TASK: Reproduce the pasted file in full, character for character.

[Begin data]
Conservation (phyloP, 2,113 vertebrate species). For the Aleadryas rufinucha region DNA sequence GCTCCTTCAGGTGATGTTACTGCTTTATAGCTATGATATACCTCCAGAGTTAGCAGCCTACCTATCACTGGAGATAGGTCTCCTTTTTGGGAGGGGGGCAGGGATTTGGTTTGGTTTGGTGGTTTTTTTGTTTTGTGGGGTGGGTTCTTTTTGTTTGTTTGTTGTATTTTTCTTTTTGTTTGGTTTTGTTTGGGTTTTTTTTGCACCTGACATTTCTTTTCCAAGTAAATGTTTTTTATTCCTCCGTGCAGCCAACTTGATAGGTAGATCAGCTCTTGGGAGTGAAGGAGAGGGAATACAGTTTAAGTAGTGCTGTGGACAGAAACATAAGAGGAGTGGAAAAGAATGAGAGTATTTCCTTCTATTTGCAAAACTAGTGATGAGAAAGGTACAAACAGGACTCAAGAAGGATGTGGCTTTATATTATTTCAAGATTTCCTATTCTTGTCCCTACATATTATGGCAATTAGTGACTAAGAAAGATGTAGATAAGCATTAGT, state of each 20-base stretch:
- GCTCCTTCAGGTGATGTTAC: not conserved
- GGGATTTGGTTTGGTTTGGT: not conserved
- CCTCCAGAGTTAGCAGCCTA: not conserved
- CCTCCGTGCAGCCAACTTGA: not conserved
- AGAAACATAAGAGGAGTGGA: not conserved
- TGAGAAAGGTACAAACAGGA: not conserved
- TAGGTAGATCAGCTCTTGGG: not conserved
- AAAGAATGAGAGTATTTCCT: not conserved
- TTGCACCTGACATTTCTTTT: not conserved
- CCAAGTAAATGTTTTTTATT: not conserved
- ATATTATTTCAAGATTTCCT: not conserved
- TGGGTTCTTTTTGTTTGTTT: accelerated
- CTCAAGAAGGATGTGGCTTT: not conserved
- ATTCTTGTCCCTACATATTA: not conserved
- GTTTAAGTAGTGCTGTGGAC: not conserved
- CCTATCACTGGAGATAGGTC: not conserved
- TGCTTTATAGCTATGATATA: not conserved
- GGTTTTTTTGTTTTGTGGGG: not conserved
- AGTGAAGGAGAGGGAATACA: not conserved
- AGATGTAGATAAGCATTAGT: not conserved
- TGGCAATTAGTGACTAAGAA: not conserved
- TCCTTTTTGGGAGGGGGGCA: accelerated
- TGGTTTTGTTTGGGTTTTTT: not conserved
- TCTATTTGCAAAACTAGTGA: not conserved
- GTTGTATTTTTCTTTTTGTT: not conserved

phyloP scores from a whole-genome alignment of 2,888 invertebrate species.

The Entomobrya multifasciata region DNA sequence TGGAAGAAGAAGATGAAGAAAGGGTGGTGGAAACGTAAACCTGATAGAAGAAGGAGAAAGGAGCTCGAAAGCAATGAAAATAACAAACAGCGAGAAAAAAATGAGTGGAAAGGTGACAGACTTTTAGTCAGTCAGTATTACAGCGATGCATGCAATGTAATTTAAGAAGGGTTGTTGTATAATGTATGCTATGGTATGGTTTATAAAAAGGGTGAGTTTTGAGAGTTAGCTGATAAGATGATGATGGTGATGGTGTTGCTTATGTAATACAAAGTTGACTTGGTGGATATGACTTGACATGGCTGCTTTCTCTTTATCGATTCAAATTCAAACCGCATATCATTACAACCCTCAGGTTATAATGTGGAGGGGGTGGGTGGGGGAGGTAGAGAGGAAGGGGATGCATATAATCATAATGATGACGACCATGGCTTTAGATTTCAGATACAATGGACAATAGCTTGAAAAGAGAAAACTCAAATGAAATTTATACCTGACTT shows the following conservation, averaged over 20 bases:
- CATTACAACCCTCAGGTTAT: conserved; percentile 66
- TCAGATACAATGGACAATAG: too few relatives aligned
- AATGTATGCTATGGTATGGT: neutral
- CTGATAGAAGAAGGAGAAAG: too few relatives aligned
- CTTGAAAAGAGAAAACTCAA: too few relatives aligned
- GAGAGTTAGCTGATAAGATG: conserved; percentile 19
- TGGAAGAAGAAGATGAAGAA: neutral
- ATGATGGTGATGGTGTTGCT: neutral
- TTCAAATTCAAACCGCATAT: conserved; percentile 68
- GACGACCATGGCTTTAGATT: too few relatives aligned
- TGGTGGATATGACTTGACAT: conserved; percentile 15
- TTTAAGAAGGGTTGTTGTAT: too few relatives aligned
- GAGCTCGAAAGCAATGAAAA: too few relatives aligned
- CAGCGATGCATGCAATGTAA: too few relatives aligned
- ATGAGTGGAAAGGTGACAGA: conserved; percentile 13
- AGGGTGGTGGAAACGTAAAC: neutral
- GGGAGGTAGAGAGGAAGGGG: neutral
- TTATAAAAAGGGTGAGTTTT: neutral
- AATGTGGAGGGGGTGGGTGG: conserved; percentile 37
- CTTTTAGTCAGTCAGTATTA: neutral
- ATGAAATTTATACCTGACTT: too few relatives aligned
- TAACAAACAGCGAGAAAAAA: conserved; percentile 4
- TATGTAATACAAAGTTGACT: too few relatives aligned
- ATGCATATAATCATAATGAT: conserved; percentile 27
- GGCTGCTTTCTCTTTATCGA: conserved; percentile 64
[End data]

Conservation (phyloP, 2,113 vertebrate species). For the Aleadryas rufinucha region DNA sequence GCTCCTTCAGGTGATGTTACTGCTTTATAGCTATGATATACCTCCAGAGTTAGCAGCCTACCTATCACTGGAGATAGGTCTCCTTTTTGGGAGGGGGGCAGGGATTTGGTTTGGTTTGGTGGTTTTTTTGTTTTGTGGGGTGGGTTCTTTTTGTTTGTTTGTTGTATTTTTCTTTTTGTTTGGTTTTGTTTGGGTTTTTTTTGCACCTGACATTTCTTTTCCAAGTAAATGTTTTTTATTCCTCCGTGCAGCCAACTTGATAGGTAGATCAGCTCTTGGGAGTGAAGGAGAGGGAATACAGTTTAAGTAGTGCTGTGGACAGAAACATAAGAGGAGTGGAAAAGAATGAGAGTATTTCCTTCTATTTGCAAAACTAGTGATGAGAAAGGTACAAACAGGACTCAAGAAGGATGTGGCTTTATATTATTTCAAGATTTCCTATTCTTGTCCCTACATATTATGGCAATTAGTGACTAAGAAAGATGTAGATAAGCATTAGT, state of each 20-base stretch:
- GCTCCTTCAGGTGATGTTAC: not conserved
- GGGATTTGGTTTGGTTTGGT: not conserved
- CCTCCAGAGTTAGCAGCCTA: not conserved
- CCTCCGTGCAGCCAACTTGA: not conserved
- AGAAACATAAGAGGAGTGGA: not conserved
- TGAGAAAGGTACAAACAGGA: not conserved
- TAGGTAGATCAGCTCTTGGG: not conserved
- AAAGAATGAGAGTATTTCCT: not conserved
- TTGCACCTGACATTTCTTTT: not conserved
- CCAAGTAAATGTTTTTTATT: not conserved
- ATATTATTTCAAGATTTCCT: not conserved
- TGGGTTCTTTTTGTTTGTTT: accelerated
- CTCAAGAAGGATGTGGCTTT: not conserved
- ATTCTTGTCCCTACATATTA: not conserved
- GTTTAAGTAGTGCTGTGGAC: not conserved
- CCTATCACTGGAGATAGGTC: not conserved
- TGCTTTATAGCTATGATATA: not conserved
- GGTTTTTTTGTTTTGTGGGG: not conserved
- AGTGAAGGAGAGGGAATACA: not conserved
- AGATGTAGATAAGCATTAGT: not conserved
- TGGCAATTAGTGACTAAGAA: not conserved
- TCCTTTTTGGGAGGGGGGCA: accelerated
- TGGTTTTGTTTGGGTTTTTT: not conserved
- TCTATTTGCAAAACTAGTGA: not conserved
- GTTGTATTTTTCTTTTTGTT: not conserved

phyloP scores from a whole-genome alignment of 2,888 invertebrate species.

The Entomobrya multifasciata region DNA sequence TGGAAGAAGAAGATGAAGAAAGGGTGGTGGAAACGTAAACCTGATAGAAGAAGGAGAAAGGAGCTCGAAAGCAATGAAAATAACAAACAGCGAGAAAAAAATGAGTGGAAAGGTGACAGACTTTTAGTCAGTCAGTATTACAGCGATGCATGCAATGTAATTTAAGAAGGGTTGTTGTATAATGTATGCTATGGTATGGTTTATAAAAAGGGTGAGTTTTGAGAGTTAGCTGATAAGATGATGATGGTGATGGTGTTGCTTATGTAATACAAAGTTGACTTGGTGGATATGACTTGACATGGCTGCTTTCTCTTTATCGATTCAAATTCAAACCGCATATCATTACAACCCTCAGGTTATAATGTGGAGGGGGTGGGTGGGGGAGGTAGAGAGGAAGGGGATGCATATAATCATAATGATGACGACCATGGCTTTAGATTTCAGATACAATGGACAATAGCTTGAAAAGAGAAAACTCAAATGAAATTTATACCTGACTT shows the following conservation, averaged over 20 bases:
- CATTACAACCCTCAGGTTAT: conserved; percentile 66
- TCAGATACAATGGACAATAG: too few relatives aligned
- AATGTATGCTATGGTATGGT: neutral
- CTGATAGAAGAAGGAGAAAG: too few relatives aligned
- CTTGAAAAGAGAAAACTCAA: too few relatives aligned
- GAGAGTTAGCTGATAAGATG: conserved; percentile 19
- TGGAAGAAGAAGATGAAGAA: neutral
- ATGATGGTGATGGTGTTGCT: neutral
- TTCAAATTCAAACCGCATAT: conserved; percentile 68
- GACGACCATGGCTTTAGATT: too few relatives aligned
- TGGTGGATATGACTTGACAT: conserved; percentile 15
- TTTAAGAAGGGTTGTTGTAT: too few relatives aligned
- GAGCTCGAAAGCAATGAAAA: too few relatives aligned
- CAGCGATGCATGCAATGTAA: too few relatives aligned
- ATGAGTGGAAAGGTGACAGA: conserved; percentile 13
- AGGGTGGTGGAAACGTAAAC: neutral
- GGGAGGTAGAGAGGAAGGGG: neutral
- TTATAAAAAGGGTGAGTTTT: neutral
- AATGTGGAGGGGGTGGGTGG: conserved; percentile 37
- CTTTTAGTCAGTCAGTATTA: neutral
- ATGAAATTTATACCTGACTT: too few relatives aligned
- TAACAAACAGCGAGAAAAAA: conserved; percentile 4
- TATGTAATACAAAGTTGACT: too few relatives aligned
- ATGCATATAATCATAATGAT: conserved; percentile 27
- GGCTGCTTTCTCTTTATCGA: conserved; percentile 64